A student looks up at the moon through a telescope at St. Andrew's School near Molo in Kenya's Rift Valley. Children in Kenya seldom study astronomy, but a program called the Travelling Telescope is bringing telescopes to even remote areas of the country. (Ben Curtis/AP)

Thousands of schoolchildren in Kenya are getting a rare opportunity to look at the stars.

The Travelling Telescope visits some of this East African country’s most remote areas, showing students the night sky and the describing the science of astronomy with telescopes and virtual reality goggles.

One by one, the children in the Rift Valley town of Molo lined up to peer through the telescope.

Fourteen-year-old Evie Clarke gazed into the sky.

“Over there is Venus and just above it is Mars, and there are loads of suns,” she said, pointing. “You have such a nice picture of the moon, and you can see all the craters. Oh man, it was amazing, yes!”

St. Andrew’s students raise their hands for astronomer Daniel Chu Owen, left, during the Travelling Telescope’s visit. (Ben Curtis/AP)

Students also enter an inflatable planetarium to learn more about astronomy, and they look at constellations using virtual-reality goggles.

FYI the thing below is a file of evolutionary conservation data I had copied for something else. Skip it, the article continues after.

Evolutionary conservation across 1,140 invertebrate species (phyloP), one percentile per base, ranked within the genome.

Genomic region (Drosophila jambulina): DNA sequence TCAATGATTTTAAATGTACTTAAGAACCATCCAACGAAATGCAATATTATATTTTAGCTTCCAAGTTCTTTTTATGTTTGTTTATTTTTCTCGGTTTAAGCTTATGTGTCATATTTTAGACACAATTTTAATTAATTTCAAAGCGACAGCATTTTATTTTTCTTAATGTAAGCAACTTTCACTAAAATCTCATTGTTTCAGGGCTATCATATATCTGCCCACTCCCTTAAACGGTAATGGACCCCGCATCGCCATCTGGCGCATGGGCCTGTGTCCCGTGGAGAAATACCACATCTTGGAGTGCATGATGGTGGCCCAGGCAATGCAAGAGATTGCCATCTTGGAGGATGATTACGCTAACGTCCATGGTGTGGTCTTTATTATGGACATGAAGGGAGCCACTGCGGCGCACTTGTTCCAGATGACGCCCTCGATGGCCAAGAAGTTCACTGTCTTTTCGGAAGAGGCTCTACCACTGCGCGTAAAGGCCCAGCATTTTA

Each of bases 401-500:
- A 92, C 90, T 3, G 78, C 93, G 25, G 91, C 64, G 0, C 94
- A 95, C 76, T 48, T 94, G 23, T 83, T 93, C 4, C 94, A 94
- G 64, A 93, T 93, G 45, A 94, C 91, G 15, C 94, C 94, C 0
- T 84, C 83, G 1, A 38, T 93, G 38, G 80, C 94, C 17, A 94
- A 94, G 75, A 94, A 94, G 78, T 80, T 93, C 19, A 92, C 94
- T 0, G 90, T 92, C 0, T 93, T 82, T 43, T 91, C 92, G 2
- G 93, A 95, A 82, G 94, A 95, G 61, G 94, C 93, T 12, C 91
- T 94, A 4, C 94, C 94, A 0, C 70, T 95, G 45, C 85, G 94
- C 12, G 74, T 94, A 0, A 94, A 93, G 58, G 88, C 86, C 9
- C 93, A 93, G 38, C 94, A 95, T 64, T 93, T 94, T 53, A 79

Although Kenya lies on the equator and has dramatic nighttime skies in rural areas, children find it hard to name planets and other bodies as astronomy is rarely taught in schools.

The telescope “has been around for more than 400 years and yet very few people have looked through one,” said Susan Murabana, who founded the Travelling Telescope project in 2013 with her husband, Daniel Chu Owen. They charge about $2 to $3 per child at international or private schools. They do not charge at public schools.

They would like to expand the project across Africa.

“There is something really powerful about seeing things for yourself and seeing those photons coming from a star or planet or whatever is going through the telescope hitting your eye, you know,” Owen said. “You are not looking at a screen, you are not looking in a book … It stays with you.”

Tamara Lugonzo, 15, said she is considering a career in astronomy after her experience: “It’s so cool, yeah!”